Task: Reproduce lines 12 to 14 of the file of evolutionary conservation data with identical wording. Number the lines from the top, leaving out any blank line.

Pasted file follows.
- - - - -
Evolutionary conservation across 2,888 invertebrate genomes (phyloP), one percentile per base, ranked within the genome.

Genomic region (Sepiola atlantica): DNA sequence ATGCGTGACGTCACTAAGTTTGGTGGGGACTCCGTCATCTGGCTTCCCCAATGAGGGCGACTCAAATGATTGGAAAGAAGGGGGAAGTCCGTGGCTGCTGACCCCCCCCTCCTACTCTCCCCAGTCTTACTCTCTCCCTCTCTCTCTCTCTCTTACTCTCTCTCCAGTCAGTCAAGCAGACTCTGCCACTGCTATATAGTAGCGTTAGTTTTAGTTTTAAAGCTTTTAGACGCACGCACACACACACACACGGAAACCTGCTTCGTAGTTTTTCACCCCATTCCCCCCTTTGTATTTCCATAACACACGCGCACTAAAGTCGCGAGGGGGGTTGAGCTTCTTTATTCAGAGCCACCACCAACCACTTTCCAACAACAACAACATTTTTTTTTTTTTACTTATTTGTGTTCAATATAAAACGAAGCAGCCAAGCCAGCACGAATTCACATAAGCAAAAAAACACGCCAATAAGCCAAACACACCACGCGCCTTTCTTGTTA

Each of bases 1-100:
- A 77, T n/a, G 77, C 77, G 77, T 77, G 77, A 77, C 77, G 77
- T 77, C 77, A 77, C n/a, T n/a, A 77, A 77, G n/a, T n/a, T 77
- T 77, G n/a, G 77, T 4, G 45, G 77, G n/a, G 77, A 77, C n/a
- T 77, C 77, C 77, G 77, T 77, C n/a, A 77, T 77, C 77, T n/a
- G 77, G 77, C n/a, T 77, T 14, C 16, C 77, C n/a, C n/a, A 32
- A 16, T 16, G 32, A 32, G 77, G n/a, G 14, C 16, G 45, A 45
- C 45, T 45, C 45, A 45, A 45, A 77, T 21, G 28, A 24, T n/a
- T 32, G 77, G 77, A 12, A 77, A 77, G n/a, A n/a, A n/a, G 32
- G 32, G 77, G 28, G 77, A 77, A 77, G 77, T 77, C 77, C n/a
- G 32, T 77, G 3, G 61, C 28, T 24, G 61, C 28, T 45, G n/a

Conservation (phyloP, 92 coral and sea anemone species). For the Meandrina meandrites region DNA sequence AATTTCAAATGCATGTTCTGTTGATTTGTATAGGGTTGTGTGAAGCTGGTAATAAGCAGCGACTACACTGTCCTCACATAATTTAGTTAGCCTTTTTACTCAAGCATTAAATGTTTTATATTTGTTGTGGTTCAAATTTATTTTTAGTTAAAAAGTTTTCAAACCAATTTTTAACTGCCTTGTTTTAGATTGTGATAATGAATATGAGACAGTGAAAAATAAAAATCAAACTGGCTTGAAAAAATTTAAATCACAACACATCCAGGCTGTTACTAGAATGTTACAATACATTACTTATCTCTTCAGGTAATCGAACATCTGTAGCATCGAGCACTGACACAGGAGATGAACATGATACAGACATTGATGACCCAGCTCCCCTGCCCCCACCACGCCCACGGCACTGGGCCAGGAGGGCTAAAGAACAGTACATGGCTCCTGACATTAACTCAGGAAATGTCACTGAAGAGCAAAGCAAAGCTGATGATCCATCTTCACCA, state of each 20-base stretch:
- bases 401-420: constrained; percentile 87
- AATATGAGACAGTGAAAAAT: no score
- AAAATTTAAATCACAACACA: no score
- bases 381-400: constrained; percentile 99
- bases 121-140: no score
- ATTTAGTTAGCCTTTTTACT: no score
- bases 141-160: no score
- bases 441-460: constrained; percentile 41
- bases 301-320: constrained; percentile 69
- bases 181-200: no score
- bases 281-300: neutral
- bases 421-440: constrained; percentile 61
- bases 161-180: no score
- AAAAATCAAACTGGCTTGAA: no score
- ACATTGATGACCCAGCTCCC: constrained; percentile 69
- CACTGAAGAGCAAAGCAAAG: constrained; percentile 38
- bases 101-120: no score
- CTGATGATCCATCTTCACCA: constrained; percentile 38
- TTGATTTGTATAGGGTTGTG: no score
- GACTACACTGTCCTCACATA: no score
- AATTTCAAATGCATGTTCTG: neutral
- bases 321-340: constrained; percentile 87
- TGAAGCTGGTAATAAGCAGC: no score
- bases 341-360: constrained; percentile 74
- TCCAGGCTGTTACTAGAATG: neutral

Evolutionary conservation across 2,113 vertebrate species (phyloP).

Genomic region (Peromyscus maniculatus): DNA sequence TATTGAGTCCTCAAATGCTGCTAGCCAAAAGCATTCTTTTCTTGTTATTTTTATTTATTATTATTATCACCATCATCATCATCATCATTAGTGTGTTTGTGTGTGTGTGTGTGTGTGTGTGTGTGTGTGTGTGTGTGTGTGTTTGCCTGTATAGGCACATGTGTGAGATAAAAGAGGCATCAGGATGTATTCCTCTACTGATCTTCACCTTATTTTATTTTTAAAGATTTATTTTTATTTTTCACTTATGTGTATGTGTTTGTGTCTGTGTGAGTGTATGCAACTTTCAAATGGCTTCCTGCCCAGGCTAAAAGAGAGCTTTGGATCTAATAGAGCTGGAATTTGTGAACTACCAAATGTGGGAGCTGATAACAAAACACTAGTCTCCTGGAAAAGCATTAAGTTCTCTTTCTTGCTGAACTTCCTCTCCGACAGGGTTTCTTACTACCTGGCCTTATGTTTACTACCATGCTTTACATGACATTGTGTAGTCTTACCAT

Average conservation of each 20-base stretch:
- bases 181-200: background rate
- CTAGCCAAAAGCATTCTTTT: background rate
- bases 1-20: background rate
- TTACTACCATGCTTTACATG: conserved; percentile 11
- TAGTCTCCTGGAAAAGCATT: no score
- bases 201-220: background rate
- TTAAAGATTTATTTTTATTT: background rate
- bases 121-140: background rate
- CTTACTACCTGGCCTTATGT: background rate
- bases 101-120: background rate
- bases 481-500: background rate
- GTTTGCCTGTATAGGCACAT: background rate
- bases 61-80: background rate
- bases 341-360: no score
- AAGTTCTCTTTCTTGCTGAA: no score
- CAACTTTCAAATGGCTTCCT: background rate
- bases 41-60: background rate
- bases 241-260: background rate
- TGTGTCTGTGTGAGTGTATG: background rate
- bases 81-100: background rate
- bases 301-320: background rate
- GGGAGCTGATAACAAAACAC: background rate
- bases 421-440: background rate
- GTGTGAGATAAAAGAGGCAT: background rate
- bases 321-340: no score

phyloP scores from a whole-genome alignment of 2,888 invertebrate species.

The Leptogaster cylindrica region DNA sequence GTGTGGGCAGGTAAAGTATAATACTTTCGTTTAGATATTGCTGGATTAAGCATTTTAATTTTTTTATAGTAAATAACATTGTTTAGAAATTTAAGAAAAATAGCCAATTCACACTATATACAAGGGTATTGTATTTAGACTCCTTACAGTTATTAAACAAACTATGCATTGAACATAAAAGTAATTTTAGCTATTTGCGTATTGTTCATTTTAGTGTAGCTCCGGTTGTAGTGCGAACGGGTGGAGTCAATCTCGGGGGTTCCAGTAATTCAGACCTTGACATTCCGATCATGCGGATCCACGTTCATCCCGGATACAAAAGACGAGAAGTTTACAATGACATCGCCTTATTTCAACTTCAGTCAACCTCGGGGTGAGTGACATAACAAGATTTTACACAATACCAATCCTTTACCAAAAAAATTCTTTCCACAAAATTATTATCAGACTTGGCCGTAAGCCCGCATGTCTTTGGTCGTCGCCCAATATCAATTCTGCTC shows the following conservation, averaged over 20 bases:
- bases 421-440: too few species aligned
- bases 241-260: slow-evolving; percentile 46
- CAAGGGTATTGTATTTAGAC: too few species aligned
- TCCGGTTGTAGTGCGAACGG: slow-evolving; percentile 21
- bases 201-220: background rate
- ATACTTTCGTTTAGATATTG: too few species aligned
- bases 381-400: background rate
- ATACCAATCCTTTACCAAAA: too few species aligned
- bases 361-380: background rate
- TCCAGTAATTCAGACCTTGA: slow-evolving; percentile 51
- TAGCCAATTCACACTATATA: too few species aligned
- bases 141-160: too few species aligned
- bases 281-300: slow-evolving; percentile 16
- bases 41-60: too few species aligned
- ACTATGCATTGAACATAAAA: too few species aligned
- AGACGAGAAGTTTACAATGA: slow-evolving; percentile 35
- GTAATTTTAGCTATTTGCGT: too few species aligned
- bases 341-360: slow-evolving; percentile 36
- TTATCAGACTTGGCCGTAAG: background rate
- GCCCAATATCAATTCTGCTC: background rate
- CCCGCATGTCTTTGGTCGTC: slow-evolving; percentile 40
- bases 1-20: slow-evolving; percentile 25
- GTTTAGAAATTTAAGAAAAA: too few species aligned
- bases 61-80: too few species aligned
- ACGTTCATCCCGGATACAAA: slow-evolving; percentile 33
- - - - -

- G 32, G 77, G 28, G 77, A 77, A 77, G 77, T 77, C 77, C n/a
- G 32, T 77, G 3, G 61, C 28, T 24, G 61, C 28, T 45, G n/a

Conservation (phyloP, 92 coral and sea anemone species). For the Meandrina meandrites region DNA sequence AATTTCAAATGCATGTTCTGTTGATTTGTATAGGGTTGTGTGAAGCTGGTAATAAGCAGCGACTACACTGTCCTCACATAATTTAGTTAGCCTTTTTACTCAAGCATTAAATGTTTTATATTTGTTGTGGTTCAAATTTATTTTTAGTTAAAAAGTTTTCAAACCAATTTTTAACTGCCTTGTTTTAGATTGTGATAATGAATATGAGACAGTGAAAAATAAAAATCAAACTGGCTTGAAAAAATTTAAATCACAACACATCCAGGCTGTTACTAGAATGTTACAATACATTACTTATCTCTTCAGGTAATCGAACATCTGTAGCATCGAGCACTGACACAGGAGATGAACATGATACAGACATTGATGACCCAGCTCCCCTGCCCCCACCACGCCCACGGCACTGGGCCAGGAGGGCTAAAGAACAGTACATGGCTCCTGACATTAACTCAGGAAATGTCACTGAAGAGCAAAGCAAAGCTGATGATCCATCTTCACCA, state of each 20-base stretch: